CEC co-founders Ken Miller, Jim Nairn, Greg Quatchak and Jim Roberts
CEC’s four founders—Ken Miller, Jim Nairn, Greg Quatchak, and Jim Roberts—discussed their careers, CEC’s growth, and insights into entrepreneurship.
What other career could you have imagined for yourself and why?
JR: I got into civil engineering because I like “yellow iron.” So maybe I would have owned a construction company? Seeing a construction site for the first time and the equipment lifting, pushing, moving, shoving, digging—I thought it was just fascinating. I was a lieutenant in the Army Corps of Engineers and a platoon leader in Vietnam. We had a construction division, so I had dump trucks, dozers, a front-end loader and drills. Running a dozer looks so easy when you’re good at it, but you can literally dig yourself into a hole rather quickly.
Share an example of what you consider to be a great CEC moment.
GQ: Every year when we hold our annual strategic planning meeting, I see the talent we have in our organization—the unique skills of all these folks—and it really gives me a feeling of pride. I always reflect on all that we’ve accomplished, and having more than 650 employees and offices in so many cities. I had no doubts that we would succeed and be a dominant firm in Pittsburgh, but I couldn’t have imagined it would get this big. It’s a great feeling.
Why did it require the four of you to start CEC?
KM: It didn’t require four, but four made it better. I think the reason why four worked is because everybody brought a little something different: a bit of a different administrative focus, a different client base, different capabilities. I can’t tell you exactly what everyone brought, however, because then the secret would be out! For me, I really just wanted to create a workplace I enjoyed going to every day.
What was one of the more difficult challenges CEC faced?
JN: Early on, one client was occupying a significant portion of our workforce as we helped them to get out of a bad situation and find a way to continue to operate. We were still small and only had a few leaders in the company, and those leaders had to be in two places at one time: running the company and also in the field making high-level decisions. CEC and the client came through with flying colors.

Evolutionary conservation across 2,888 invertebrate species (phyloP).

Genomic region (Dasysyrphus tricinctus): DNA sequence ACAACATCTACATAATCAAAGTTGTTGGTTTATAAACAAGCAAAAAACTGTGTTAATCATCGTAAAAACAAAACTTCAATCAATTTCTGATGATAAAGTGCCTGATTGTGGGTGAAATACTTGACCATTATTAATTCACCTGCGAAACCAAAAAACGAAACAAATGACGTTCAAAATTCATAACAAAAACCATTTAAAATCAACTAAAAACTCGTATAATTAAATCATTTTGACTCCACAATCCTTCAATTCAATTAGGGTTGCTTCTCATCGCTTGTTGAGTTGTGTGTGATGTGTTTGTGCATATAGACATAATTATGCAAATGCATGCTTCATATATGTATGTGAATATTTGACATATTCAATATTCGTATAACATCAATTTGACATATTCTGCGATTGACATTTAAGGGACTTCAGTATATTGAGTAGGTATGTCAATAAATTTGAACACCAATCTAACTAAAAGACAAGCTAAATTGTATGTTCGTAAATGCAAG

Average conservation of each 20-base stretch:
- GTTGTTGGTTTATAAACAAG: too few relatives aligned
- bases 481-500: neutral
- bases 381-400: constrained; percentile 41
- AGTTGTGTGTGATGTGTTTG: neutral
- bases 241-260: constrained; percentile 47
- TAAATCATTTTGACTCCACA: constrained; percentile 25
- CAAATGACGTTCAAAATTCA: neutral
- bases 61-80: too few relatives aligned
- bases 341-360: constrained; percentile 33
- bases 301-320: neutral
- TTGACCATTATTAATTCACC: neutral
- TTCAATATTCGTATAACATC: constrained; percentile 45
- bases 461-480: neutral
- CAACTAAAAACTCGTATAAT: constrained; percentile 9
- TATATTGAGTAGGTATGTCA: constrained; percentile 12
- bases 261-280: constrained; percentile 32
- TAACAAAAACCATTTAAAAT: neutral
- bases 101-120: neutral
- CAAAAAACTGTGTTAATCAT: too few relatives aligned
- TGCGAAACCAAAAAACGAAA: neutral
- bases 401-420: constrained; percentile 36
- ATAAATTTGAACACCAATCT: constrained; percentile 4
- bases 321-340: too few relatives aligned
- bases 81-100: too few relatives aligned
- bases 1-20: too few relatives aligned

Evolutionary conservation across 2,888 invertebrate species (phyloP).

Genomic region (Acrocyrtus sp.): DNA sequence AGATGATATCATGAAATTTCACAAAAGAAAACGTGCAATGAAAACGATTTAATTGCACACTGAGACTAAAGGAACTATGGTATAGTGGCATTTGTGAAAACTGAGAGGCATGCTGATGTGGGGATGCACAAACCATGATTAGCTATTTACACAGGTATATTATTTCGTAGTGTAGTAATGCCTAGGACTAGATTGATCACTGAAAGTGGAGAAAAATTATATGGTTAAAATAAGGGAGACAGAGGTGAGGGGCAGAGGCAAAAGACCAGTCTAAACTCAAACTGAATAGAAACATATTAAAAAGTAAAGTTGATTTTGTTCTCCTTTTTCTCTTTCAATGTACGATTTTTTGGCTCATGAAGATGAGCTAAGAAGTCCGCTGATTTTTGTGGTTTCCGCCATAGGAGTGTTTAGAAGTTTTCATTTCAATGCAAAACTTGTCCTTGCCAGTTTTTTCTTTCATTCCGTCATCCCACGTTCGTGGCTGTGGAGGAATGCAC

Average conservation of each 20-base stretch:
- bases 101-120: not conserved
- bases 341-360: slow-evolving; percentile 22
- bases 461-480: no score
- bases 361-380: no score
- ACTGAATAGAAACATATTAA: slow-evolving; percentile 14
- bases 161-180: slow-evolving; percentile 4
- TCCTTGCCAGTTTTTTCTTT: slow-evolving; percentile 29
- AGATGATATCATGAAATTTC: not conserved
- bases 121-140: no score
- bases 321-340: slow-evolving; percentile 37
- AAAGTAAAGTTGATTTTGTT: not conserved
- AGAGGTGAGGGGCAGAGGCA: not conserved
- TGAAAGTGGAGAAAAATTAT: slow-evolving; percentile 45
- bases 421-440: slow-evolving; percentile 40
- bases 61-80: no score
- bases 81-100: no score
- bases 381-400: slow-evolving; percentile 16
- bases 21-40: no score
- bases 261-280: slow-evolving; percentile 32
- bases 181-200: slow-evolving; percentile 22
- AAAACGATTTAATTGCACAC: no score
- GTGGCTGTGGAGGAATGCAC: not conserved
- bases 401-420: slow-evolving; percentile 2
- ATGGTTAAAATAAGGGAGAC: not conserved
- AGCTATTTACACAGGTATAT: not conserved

What advice would you give a young person or young entrepreneur?
KM: Every problem is different and there’s no one philosophy that works every day. Just be willing to work harder than everybody else. If you are bright and you work hard, you will come out on top. If you actually start thinking “Boy, this is tough,” you’re going to get too caught up in “Boy, this is tough.” Stay focused on the job, solve problems and continue; it’s just what you’re supposed to do.
JN: My advice is hard work. If you want to be successful, it’s not something that you’re going to be able to do in an eight-hour day. You must keep up with regulations, trends and best practices and identify changes that are in store to take advantage of the opportunities. But while you do need to take your job seriously, please don’t take yourself too seriously.
GQ: For a young person entering college or leaving high school, I would encourage him or her to give strong consideration to STEM education. The possibilities for your career will be limitless. Embrace your technical knowledge, but don’t forget about the interpersonal skills. It’s still a people-oriented business. Go beyond the smartphone and all of the technology that will be available at your fingertips and stay engaged with people.
JR: To a young entrepreneur, I would say think about it long and hard, think about what it will take, and make sure your family is on board with this decision because it is a significant commitment of time and energy. Think about building the right team because the challenges are difficult. Think about your strengths and weaknesses and build a team that addresses your weaknesses.